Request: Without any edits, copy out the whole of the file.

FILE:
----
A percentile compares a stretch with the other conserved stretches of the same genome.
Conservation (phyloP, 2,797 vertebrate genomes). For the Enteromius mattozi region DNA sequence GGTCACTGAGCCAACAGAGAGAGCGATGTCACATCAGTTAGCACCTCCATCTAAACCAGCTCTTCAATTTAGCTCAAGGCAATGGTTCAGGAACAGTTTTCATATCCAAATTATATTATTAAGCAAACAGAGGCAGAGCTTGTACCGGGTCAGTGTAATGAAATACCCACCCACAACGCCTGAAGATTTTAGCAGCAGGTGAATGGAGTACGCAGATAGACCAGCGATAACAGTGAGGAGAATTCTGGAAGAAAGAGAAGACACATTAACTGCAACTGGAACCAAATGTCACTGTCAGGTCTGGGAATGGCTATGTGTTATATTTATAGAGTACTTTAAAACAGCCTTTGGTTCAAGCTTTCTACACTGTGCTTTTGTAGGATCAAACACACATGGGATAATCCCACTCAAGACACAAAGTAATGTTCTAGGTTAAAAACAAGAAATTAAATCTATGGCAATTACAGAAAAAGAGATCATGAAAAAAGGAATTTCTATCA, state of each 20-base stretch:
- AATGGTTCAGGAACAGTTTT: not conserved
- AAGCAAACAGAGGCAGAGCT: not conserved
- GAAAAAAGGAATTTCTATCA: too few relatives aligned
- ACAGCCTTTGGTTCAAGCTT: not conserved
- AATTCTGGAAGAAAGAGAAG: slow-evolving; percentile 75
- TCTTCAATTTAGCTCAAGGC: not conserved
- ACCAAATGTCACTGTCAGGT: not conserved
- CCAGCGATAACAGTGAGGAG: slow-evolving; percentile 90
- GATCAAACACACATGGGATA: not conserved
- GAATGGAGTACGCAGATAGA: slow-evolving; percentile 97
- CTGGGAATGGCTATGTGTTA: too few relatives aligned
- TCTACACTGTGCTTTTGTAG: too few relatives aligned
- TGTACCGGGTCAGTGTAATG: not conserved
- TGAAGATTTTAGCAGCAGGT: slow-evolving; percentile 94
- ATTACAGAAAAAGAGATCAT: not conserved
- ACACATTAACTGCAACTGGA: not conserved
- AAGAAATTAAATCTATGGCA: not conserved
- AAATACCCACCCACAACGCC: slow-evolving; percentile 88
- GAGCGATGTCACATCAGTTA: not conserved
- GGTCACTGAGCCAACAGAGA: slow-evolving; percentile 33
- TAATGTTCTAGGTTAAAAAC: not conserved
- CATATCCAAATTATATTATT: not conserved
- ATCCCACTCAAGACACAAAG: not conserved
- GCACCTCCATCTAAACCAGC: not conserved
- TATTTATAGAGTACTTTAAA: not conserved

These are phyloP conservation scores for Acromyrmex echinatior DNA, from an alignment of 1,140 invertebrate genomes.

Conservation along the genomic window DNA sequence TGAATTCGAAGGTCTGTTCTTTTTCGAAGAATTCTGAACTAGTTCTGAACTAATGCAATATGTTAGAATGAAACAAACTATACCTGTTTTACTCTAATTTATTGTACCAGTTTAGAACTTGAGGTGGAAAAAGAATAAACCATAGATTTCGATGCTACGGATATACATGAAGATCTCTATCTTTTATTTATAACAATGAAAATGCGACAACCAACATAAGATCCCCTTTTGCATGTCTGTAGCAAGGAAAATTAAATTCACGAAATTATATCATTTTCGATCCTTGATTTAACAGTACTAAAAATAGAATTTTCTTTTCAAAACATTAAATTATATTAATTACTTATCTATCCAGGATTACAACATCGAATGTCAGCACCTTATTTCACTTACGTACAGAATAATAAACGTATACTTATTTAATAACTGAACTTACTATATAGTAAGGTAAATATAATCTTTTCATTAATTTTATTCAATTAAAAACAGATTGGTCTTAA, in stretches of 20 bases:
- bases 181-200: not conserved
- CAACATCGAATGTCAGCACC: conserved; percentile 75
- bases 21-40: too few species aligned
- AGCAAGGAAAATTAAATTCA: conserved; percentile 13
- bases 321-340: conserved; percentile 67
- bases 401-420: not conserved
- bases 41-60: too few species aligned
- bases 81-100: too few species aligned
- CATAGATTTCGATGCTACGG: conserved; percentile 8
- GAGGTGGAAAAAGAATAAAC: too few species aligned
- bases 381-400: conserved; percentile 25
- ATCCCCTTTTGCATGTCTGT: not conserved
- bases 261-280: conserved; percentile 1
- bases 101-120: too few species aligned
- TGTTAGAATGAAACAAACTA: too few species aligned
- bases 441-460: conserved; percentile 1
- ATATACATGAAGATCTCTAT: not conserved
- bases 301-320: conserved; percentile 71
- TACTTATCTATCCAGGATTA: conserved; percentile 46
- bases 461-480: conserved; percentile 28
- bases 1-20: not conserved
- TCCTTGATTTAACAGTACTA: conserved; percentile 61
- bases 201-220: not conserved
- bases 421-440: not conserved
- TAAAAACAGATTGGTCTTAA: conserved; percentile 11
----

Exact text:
A percentile compares a stretch with the other conserved stretches of the same genome.
Conservation (phyloP, 2,797 vertebrate genomes). For the Enteromius mattozi region DNA sequence GGTCACTGAGCCAACAGAGAGAGCGATGTCACATCAGTTAGCACCTCCATCTAAACCAGCTCTTCAATTTAGCTCAAGGCAATGGTTCAGGAACAGTTTTCATATCCAAATTATATTATTAAGCAAACAGAGGCAGAGCTTGTACCGGGTCAGTGTAATGAAATACCCACCCACAACGCCTGAAGATTTTAGCAGCAGGTGAATGGAGTACGCAGATAGACCAGCGATAACAGTGAGGAGAATTCTGGAAGAAAGAGAAGACACATTAACTGCAACTGGAACCAAATGTCACTGTCAGGTCTGGGAATGGCTATGTGTTATATTTATAGAGTACTTTAAAACAGCCTTTGGTTCAAGCTTTCTACACTGTGCTTTTGTAGGATCAAACACACATGGGATAATCCCACTCAAGACACAAAGTAATGTTCTAGGTTAAAAACAAGAAATTAAATCTATGGCAATTACAGAAAAAGAGATCATGAAAAAAGGAATTTCTATCA, state of each 20-base stretch:
- AATGGTTCAGGAACAGTTTT: not conserved
- AAGCAAACAGAGGCAGAGCT: not conserved
- GAAAAAAGGAATTTCTATCA: too few relatives aligned
- ACAGCCTTTGGTTCAAGCTT: not conserved
- AATTCTGGAAGAAAGAGAAG: slow-evolving; percentile 75
- TCTTCAATTTAGCTCAAGGC: not conserved
- ACCAAATGTCACTGTCAGGT: not conserved
- CCAGCGATAACAGTGAGGAG: slow-evolving; percentile 90
- GATCAAACACACATGGGATA: not conserved
- GAATGGAGTACGCAGATAGA: slow-evolving; percentile 97
- CTGGGAATGGCTATGTGTTA: too few relatives aligned
- TCTACACTGTGCTTTTGTAG: too few relatives aligned
- TGTACCGGGTCAGTGTAATG: not conserved
- TGAAGATTTTAGCAGCAGGT: slow-evolving; percentile 94
- ATTACAGAAAAAGAGATCAT: not conserved
- ACACATTAACTGCAACTGGA: not conserved
- AAGAAATTAAATCTATGGCA: not conserved
- AAATACCCACCCACAACGCC: slow-evolving; percentile 88
- GAGCGATGTCACATCAGTTA: not conserved
- GGTCACTGAGCCAACAGAGA: slow-evolving; percentile 33
- TAATGTTCTAGGTTAAAAAC: not conserved
- CATATCCAAATTATATTATT: not conserved
- ATCCCACTCAAGACACAAAG: not conserved
- GCACCTCCATCTAAACCAGC: not conserved
- TATTTATAGAGTACTTTAAA: not conserved

These are phyloP conservation scores for Acromyrmex echinatior DNA, from an alignment of 1,140 invertebrate genomes.

Conservation along the genomic window DNA sequence TGAATTCGAAGGTCTGTTCTTTTTCGAAGAATTCTGAACTAGTTCTGAACTAATGCAATATGTTAGAATGAAACAAACTATACCTGTTTTACTCTAATTTATTGTACCAGTTTAGAACTTGAGGTGGAAAAAGAATAAACCATAGATTTCGATGCTACGGATATACATGAAGATCTCTATCTTTTATTTATAACAATGAAAATGCGACAACCAACATAAGATCCCCTTTTGCATGTCTGTAGCAAGGAAAATTAAATTCACGAAATTATATCATTTTCGATCCTTGATTTAACAGTACTAAAAATAGAATTTTCTTTTCAAAACATTAAATTATATTAATTACTTATCTATCCAGGATTACAACATCGAATGTCAGCACCTTATTTCACTTACGTACAGAATAATAAACGTATACTTATTTAATAACTGAACTTACTATATAGTAAGGTAAATATAATCTTTTCATTAATTTTATTCAATTAAAAACAGATTGGTCTTAA, in stretches of 20 bases:
- bases 181-200: not conserved
- CAACATCGAATGTCAGCACC: conserved; percentile 75
- bases 21-40: too few species aligned
- AGCAAGGAAAATTAAATTCA: conserved; percentile 13
- bases 321-340: conserved; percentile 67
- bases 401-420: not conserved
- bases 41-60: too few species aligned
- bases 81-100: too few species aligned
- CATAGATTTCGATGCTACGG: conserved; percentile 8
- GAGGTGGAAAAAGAATAAAC: too few species aligned
- bases 381-400: conserved; percentile 25
- ATCCCCTTTTGCATGTCTGT: not conserved
- bases 261-280: conserved; percentile 1
- bases 101-120: too few species aligned
- TGTTAGAATGAAACAAACTA: too few species aligned
- bases 441-460: conserved; percentile 1
- ATATACATGAAGATCTCTAT: not conserved
- bases 301-320: conserved; percentile 71
- TACTTATCTATCCAGGATTA: conserved; percentile 46
- bases 461-480: conserved; percentile 28
- bases 1-20: not conserved
- TCCTTGATTTAACAGTACTA: conserved; percentile 61
- bases 201-220: not conserved
- bases 421-440: not conserved
- TAAAAACAGATTGGTCTTAA: conserved; percentile 11